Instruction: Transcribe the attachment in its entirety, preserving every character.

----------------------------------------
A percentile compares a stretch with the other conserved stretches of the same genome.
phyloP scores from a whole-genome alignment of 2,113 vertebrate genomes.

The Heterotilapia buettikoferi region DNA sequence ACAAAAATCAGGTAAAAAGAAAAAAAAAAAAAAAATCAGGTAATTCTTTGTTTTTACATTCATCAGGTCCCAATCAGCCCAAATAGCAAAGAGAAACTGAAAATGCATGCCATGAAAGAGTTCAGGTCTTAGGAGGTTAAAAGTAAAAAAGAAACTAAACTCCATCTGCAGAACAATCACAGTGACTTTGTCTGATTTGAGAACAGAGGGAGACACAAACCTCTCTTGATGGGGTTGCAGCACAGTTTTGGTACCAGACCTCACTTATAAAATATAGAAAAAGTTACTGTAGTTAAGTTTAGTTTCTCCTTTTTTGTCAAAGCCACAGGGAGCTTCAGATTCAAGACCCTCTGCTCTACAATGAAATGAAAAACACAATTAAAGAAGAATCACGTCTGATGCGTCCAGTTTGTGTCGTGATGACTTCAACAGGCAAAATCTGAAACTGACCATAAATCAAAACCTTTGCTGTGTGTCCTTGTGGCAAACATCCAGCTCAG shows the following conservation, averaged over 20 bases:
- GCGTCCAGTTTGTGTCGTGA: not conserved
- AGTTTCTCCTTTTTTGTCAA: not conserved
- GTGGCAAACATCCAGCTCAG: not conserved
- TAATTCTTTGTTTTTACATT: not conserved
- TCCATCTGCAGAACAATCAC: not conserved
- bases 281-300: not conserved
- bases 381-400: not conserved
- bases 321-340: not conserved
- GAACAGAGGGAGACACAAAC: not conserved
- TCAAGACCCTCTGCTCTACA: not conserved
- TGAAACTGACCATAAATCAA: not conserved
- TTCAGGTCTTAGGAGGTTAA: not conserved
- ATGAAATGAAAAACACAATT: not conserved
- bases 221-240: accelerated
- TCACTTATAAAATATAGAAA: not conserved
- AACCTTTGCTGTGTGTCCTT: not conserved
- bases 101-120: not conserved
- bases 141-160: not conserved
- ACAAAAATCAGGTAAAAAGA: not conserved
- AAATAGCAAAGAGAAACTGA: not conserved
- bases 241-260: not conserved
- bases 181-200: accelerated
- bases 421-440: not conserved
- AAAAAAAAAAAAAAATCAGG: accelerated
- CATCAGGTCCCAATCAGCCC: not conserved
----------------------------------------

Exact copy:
A percentile compares a stretch with the other conserved stretches of the same genome.
phyloP scores from a whole-genome alignment of 2,113 vertebrate genomes.

The Heterotilapia buettikoferi region DNA sequence ACAAAAATCAGGTAAAAAGAAAAAAAAAAAAAAAATCAGGTAATTCTTTGTTTTTACATTCATCAGGTCCCAATCAGCCCAAATAGCAAAGAGAAACTGAAAATGCATGCCATGAAAGAGTTCAGGTCTTAGGAGGTTAAAAGTAAAAAAGAAACTAAACTCCATCTGCAGAACAATCACAGTGACTTTGTCTGATTTGAGAACAGAGGGAGACACAAACCTCTCTTGATGGGGTTGCAGCACAGTTTTGGTACCAGACCTCACTTATAAAATATAGAAAAAGTTACTGTAGTTAAGTTTAGTTTCTCCTTTTTTGTCAAAGCCACAGGGAGCTTCAGATTCAAGACCCTCTGCTCTACAATGAAATGAAAAACACAATTAAAGAAGAATCACGTCTGATGCGTCCAGTTTGTGTCGTGATGACTTCAACAGGCAAAATCTGAAACTGACCATAAATCAAAACCTTTGCTGTGTGTCCTTGTGGCAAACATCCAGCTCAG shows the following conservation, averaged over 20 bases:
- GCGTCCAGTTTGTGTCGTGA: not conserved
- AGTTTCTCCTTTTTTGTCAA: not conserved
- GTGGCAAACATCCAGCTCAG: not conserved
- TAATTCTTTGTTTTTACATT: not conserved
- TCCATCTGCAGAACAATCAC: not conserved
- bases 281-300: not conserved
- bases 381-400: not conserved
- bases 321-340: not conserved
- GAACAGAGGGAGACACAAAC: not conserved
- TCAAGACCCTCTGCTCTACA: not conserved
- TGAAACTGACCATAAATCAA: not conserved
- TTCAGGTCTTAGGAGGTTAA: not conserved
- ATGAAATGAAAAACACAATT: not conserved
- bases 221-240: accelerated
- TCACTTATAAAATATAGAAA: not conserved
- AACCTTTGCTGTGTGTCCTT: not conserved
- bases 101-120: not conserved
- bases 141-160: not conserved
- ACAAAAATCAGGTAAAAAGA: not conserved
- AAATAGCAAAGAGAAACTGA: not conserved
- bases 241-260: not conserved
- bases 181-200: accelerated
- bases 421-440: not conserved
- AAAAAAAAAAAAAAATCAGG: accelerated
- CATCAGGTCCCAATCAGCCC: not conserved